From consolidation ...
The lesson? Those of us involved in planning the city cannot assume the same structures will prevail in the future as those we inherited from the past. We tend to plan, though, by looking for repeat patterns, seeking generalisation, extracting principles, predicting the unpredictable. And because infrastructure – roads, rail, ports – are large scale, expensive, and enduring they become the bones around which we construct our futures.
Infrastructure, particularly transport infrastructure, shapes our presumptions about how the city will function and the form it will take. Hence, urban planning is preoccupied with how to consolidate existing structures, increasing their capacity by building up rather than out and moving to mass transit, among other things.
... to dispersal
Yet the shifts in 21st century logistics and information technology support dispersal. And it might just be that dispersal is the key to 21st century urbanisation.
Light rail systems, dedicated bus lanes, smaller, more fuel efficient vehicles, lower housing costs, more intimate localised but inter-connected sub-urban communities, common information and mobile expertise cutting across diverse tastes, experiences, and places – these may be the way of the future.
In the developing world where urbanisation is most rapid they may be the only way. Here dispersal is already the dominant reality. While urbanisation may be exemplified in a few megacities in Asia, these account for only a small part of the total. And even they are marked by rapid peripheral expansion, with distinctive, sprawling, dense and diverse communities on the edge. Democraticised, localised self help institutions and NGOs may be the way to improved sanitation and health care in this environment, and micro-commerce the way to sustainable prosperity.
And in the slower-growing cities of the west, the maturing of sub-urban life, a return to lifestyle-focused localism, ageing in place, and the growing importance of community-based care point to a future in which dispersal rather than concentration could be the dominant mode of social and spatial organisation. Central structures may still have a role, but a diminishing one.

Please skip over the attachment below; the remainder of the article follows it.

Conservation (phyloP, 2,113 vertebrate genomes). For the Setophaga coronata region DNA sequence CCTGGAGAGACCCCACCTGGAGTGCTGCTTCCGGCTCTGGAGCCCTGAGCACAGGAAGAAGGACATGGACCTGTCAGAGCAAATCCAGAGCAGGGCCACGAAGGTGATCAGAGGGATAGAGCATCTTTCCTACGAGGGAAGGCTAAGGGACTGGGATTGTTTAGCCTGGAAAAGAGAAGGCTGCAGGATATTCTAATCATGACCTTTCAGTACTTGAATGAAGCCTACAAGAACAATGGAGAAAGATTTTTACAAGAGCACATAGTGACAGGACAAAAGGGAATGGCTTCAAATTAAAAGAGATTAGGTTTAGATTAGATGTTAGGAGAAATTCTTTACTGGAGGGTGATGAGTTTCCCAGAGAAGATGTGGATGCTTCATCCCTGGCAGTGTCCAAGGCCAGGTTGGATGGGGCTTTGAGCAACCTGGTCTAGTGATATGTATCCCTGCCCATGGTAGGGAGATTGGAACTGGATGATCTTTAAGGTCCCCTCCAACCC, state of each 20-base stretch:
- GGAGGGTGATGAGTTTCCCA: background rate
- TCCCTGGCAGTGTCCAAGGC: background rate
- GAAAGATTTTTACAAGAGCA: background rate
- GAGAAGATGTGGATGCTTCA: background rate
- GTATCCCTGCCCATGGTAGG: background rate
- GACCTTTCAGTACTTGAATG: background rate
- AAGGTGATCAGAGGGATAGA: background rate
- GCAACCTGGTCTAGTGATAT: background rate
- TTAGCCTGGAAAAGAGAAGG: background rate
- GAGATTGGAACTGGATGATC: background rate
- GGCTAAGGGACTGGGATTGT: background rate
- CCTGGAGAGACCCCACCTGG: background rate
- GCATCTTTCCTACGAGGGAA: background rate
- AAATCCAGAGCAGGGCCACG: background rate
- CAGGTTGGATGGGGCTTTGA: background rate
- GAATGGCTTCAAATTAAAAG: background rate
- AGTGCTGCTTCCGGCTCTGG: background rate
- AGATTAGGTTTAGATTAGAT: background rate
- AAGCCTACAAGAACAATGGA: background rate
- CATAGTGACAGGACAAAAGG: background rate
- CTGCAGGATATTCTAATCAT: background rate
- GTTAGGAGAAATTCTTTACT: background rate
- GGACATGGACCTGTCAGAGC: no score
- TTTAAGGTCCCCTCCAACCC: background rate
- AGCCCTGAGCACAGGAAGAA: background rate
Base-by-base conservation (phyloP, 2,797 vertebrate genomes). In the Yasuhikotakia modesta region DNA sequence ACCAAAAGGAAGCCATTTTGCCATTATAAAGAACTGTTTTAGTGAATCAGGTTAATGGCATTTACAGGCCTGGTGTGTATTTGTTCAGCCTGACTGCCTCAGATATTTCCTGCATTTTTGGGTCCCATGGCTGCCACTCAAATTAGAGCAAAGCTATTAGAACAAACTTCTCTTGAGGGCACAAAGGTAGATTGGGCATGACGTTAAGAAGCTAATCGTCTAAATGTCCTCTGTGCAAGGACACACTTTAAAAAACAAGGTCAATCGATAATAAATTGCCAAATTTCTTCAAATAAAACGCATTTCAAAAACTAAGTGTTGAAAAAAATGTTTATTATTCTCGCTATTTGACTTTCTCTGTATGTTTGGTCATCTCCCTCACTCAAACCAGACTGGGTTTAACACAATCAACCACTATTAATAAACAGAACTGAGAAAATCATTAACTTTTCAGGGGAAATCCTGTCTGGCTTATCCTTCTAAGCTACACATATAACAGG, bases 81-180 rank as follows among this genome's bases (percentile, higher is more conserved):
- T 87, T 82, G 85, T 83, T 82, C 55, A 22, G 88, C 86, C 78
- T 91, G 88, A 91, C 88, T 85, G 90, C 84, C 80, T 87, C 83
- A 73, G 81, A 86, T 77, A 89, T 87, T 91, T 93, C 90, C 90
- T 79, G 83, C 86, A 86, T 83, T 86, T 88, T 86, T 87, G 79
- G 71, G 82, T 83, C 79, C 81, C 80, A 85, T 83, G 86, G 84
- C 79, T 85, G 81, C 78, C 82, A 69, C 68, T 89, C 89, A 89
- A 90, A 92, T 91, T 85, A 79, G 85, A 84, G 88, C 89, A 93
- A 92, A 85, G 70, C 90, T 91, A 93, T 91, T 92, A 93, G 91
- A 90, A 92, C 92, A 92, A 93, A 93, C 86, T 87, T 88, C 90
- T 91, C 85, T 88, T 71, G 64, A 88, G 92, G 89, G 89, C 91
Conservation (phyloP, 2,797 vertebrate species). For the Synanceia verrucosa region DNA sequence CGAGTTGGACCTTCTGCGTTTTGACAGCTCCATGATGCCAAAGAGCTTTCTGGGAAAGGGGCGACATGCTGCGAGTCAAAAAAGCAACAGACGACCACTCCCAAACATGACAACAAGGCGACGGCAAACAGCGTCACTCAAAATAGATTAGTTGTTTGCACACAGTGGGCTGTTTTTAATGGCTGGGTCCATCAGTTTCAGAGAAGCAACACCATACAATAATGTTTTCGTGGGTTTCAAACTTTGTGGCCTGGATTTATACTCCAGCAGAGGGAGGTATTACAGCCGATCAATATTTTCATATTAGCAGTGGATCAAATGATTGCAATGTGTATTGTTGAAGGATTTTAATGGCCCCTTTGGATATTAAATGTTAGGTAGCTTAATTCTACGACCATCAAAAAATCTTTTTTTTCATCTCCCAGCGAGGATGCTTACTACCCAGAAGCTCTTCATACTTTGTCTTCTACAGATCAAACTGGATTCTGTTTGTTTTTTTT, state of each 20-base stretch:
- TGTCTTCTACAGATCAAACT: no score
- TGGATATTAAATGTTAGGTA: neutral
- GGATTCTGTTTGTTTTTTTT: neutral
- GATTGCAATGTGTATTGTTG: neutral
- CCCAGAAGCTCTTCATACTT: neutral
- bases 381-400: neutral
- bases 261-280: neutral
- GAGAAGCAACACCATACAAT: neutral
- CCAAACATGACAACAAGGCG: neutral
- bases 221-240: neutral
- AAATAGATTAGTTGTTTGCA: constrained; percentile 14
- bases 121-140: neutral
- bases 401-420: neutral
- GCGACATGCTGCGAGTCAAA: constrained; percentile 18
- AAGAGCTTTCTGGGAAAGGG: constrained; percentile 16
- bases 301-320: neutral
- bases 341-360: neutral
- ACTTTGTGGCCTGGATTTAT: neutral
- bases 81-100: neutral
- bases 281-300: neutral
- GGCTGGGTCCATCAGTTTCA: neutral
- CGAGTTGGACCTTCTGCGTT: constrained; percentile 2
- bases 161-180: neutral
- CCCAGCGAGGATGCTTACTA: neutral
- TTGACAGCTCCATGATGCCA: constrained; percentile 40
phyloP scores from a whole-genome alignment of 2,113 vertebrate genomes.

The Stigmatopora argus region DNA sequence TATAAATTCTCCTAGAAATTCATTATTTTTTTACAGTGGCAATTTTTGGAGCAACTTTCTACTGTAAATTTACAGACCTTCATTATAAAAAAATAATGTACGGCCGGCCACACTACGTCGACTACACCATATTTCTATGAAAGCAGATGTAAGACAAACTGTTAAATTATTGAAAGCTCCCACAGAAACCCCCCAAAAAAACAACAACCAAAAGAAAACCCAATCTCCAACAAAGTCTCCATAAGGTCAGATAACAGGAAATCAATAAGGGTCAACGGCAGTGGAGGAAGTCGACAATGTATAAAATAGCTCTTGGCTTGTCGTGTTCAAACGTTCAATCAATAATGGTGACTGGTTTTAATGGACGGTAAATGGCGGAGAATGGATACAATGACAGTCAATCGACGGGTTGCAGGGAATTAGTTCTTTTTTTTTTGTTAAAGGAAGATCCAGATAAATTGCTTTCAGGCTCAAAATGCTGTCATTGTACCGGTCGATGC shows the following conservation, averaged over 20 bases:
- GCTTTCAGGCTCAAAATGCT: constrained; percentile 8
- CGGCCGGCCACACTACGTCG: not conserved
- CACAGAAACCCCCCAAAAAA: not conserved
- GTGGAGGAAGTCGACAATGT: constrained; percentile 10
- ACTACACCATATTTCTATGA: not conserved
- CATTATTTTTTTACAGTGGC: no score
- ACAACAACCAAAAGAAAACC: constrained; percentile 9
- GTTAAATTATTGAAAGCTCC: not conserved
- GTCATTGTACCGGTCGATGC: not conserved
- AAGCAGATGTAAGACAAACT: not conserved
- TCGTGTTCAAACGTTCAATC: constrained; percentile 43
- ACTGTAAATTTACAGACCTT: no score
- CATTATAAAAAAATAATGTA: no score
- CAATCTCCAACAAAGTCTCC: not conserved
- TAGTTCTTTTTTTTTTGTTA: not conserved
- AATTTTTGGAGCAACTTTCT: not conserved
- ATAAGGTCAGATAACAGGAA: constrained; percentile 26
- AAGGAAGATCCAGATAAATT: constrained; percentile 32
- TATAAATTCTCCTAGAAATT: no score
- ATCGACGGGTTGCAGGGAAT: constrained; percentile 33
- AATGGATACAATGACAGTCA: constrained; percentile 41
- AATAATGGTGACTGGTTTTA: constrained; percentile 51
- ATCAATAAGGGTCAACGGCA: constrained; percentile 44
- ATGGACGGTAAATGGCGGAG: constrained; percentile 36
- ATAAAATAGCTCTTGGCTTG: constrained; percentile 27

More generally we may have to think of cities themselves as comprising networks of connections, within and across boundaries. The stronger these networks, perhaps, the more resilient the city. But this does not translate to physical density. Proximity is not the issue. Well connected, dense networks will support, if not encourage, dispersal.
This is contrary to the currently favoured model in places like my city of origin – Auckland – but it is not at all contrary to the centre within that city that I call home.
Getting it wrong
More than ever as we try to plan for the very long-term, we need to open our minds to alternatives. You only need to look at the list of bankrupt airlines (or in and out of Chapter 11 in the US) to appreciate the consequences of overinvesting in the current model on the assumption that it will prevail indefinitely.
Phil McDermott is a Director of CityScope Consultants in Auckland, New Zealand, and Adjunct Professor of Regional and Urban Development at Auckland University of Technology. He works in urban, economic and transport development throughout New Zealand and in Australia, Asia, and the Pacific. He was formerly Head of the School of Resource and Environmental Planning at Massey University and General Manager of the Centre for Asia Pacific Aviation in Sydney. This piece originally appeared at is blog: Cities Matter.
Aircaft photo by BigStockPhoto.com.
 See, for example, Centre for Asia Pacific Aviation (2003) Low Cost Airlines in Asia Pacific: A Force for Change and (2009) Global Low Cost Carrier Report
 E.g. Castells M (1990) The Informational City: Economic Restructuring and Urban Development Blackwell; Sassen S (1991) The Global City, New York, London, Tokyo, Princeton University Press